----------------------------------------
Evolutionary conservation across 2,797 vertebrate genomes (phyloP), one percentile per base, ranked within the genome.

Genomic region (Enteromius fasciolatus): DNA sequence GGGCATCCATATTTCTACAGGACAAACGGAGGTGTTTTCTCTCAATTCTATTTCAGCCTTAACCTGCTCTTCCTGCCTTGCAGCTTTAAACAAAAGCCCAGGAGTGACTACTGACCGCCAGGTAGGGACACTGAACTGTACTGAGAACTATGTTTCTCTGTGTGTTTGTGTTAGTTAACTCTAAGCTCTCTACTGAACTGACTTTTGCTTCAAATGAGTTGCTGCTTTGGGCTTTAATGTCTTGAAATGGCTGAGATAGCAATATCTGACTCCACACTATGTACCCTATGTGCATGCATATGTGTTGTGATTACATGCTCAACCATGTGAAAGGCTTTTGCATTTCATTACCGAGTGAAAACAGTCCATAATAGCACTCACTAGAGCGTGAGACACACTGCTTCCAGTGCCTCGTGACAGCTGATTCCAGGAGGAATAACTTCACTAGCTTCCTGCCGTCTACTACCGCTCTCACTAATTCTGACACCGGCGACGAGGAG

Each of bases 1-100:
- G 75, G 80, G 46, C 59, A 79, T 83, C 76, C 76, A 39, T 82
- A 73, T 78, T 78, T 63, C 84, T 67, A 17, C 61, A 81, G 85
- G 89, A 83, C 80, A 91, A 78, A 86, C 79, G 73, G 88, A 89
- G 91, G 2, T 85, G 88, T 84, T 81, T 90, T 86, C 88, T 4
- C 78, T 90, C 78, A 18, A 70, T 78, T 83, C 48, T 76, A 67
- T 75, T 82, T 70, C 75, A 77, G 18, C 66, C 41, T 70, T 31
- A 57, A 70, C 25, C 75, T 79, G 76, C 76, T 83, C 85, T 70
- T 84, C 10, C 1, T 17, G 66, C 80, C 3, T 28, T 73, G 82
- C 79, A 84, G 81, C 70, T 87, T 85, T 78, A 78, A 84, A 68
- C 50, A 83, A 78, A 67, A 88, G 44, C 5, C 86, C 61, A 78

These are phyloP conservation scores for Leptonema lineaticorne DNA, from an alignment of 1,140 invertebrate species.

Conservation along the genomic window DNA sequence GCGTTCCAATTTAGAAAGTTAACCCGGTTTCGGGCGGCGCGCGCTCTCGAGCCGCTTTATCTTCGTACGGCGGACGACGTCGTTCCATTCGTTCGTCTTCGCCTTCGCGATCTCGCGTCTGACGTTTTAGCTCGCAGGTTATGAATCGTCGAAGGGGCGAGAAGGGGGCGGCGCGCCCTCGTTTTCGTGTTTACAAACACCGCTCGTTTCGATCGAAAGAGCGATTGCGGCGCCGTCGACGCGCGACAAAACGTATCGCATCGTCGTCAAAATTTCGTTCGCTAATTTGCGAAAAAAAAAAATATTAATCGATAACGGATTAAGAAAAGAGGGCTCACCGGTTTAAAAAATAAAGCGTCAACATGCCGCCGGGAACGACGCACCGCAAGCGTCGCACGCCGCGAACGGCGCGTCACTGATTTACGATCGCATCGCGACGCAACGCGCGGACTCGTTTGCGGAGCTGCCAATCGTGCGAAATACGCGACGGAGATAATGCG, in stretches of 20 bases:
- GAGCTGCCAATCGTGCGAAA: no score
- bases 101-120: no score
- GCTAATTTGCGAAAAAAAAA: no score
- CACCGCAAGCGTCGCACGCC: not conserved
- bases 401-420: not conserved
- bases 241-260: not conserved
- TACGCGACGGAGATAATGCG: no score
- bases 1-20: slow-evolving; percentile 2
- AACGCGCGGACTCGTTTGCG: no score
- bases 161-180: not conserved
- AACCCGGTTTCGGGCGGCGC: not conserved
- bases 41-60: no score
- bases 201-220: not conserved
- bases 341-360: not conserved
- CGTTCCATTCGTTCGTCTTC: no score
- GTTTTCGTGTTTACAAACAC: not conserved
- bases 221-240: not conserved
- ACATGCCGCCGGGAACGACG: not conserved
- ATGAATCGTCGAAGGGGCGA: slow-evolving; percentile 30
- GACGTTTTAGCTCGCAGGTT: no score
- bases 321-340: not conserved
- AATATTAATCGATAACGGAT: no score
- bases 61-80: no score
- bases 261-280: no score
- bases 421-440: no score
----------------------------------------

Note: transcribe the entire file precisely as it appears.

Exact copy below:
Evolutionary conservation across 2,797 vertebrate genomes (phyloP), one percentile per base, ranked within the genome.

Genomic region (Enteromius fasciolatus): DNA sequence GGGCATCCATATTTCTACAGGACAAACGGAGGTGTTTTCTCTCAATTCTATTTCAGCCTTAACCTGCTCTTCCTGCCTTGCAGCTTTAAACAAAAGCCCAGGAGTGACTACTGACCGCCAGGTAGGGACACTGAACTGTACTGAGAACTATGTTTCTCTGTGTGTTTGTGTTAGTTAACTCTAAGCTCTCTACTGAACTGACTTTTGCTTCAAATGAGTTGCTGCTTTGGGCTTTAATGTCTTGAAATGGCTGAGATAGCAATATCTGACTCCACACTATGTACCCTATGTGCATGCATATGTGTTGTGATTACATGCTCAACCATGTGAAAGGCTTTTGCATTTCATTACCGAGTGAAAACAGTCCATAATAGCACTCACTAGAGCGTGAGACACACTGCTTCCAGTGCCTCGTGACAGCTGATTCCAGGAGGAATAACTTCACTAGCTTCCTGCCGTCTACTACCGCTCTCACTAATTCTGACACCGGCGACGAGGAG

Each of bases 1-100:
- G 75, G 80, G 46, C 59, A 79, T 83, C 76, C 76, A 39, T 82
- A 73, T 78, T 78, T 63, C 84, T 67, A 17, C 61, A 81, G 85
- G 89, A 83, C 80, A 91, A 78, A 86, C 79, G 73, G 88, A 89
- G 91, G 2, T 85, G 88, T 84, T 81, T 90, T 86, C 88, T 4
- C 78, T 90, C 78, A 18, A 70, T 78, T 83, C 48, T 76, A 67
- T 75, T 82, T 70, C 75, A 77, G 18, C 66, C 41, T 70, T 31
- A 57, A 70, C 25, C 75, T 79, G 76, C 76, T 83, C 85, T 70
- T 84, C 10, C 1, T 17, G 66, C 80, C 3, T 28, T 73, G 82
- C 79, A 84, G 81, C 70, T 87, T 85, T 78, A 78, A 84, A 68
- C 50, A 83, A 78, A 67, A 88, G 44, C 5, C 86, C 61, A 78

These are phyloP conservation scores for Leptonema lineaticorne DNA, from an alignment of 1,140 invertebrate species.

Conservation along the genomic window DNA sequence GCGTTCCAATTTAGAAAGTTAACCCGGTTTCGGGCGGCGCGCGCTCTCGAGCCGCTTTATCTTCGTACGGCGGACGACGTCGTTCCATTCGTTCGTCTTCGCCTTCGCGATCTCGCGTCTGACGTTTTAGCTCGCAGGTTATGAATCGTCGAAGGGGCGAGAAGGGGGCGGCGCGCCCTCGTTTTCGTGTTTACAAACACCGCTCGTTTCGATCGAAAGAGCGATTGCGGCGCCGTCGACGCGCGACAAAACGTATCGCATCGTCGTCAAAATTTCGTTCGCTAATTTGCGAAAAAAAAAAATATTAATCGATAACGGATTAAGAAAAGAGGGCTCACCGGTTTAAAAAATAAAGCGTCAACATGCCGCCGGGAACGACGCACCGCAAGCGTCGCACGCCGCGAACGGCGCGTCACTGATTTACGATCGCATCGCGACGCAACGCGCGGACTCGTTTGCGGAGCTGCCAATCGTGCGAAATACGCGACGGAGATAATGCG, in stretches of 20 bases:
- GAGCTGCCAATCGTGCGAAA: no score
- bases 101-120: no score
- GCTAATTTGCGAAAAAAAAA: no score
- CACCGCAAGCGTCGCACGCC: not conserved
- bases 401-420: not conserved
- bases 241-260: not conserved
- TACGCGACGGAGATAATGCG: no score
- bases 1-20: slow-evolving; percentile 2
- AACGCGCGGACTCGTTTGCG: no score
- bases 161-180: not conserved
- AACCCGGTTTCGGGCGGCGC: not conserved
- bases 41-60: no score
- bases 201-220: not conserved
- bases 341-360: not conserved
- CGTTCCATTCGTTCGTCTTC: no score
- GTTTTCGTGTTTACAAACAC: not conserved
- bases 221-240: not conserved
- ACATGCCGCCGGGAACGACG: not conserved
- ATGAATCGTCGAAGGGGCGA: slow-evolving; percentile 30
- GACGTTTTAGCTCGCAGGTT: no score
- bases 321-340: not conserved
- AATATTAATCGATAACGGAT: no score
- bases 61-80: no score
- bases 261-280: no score
- bases 421-440: no score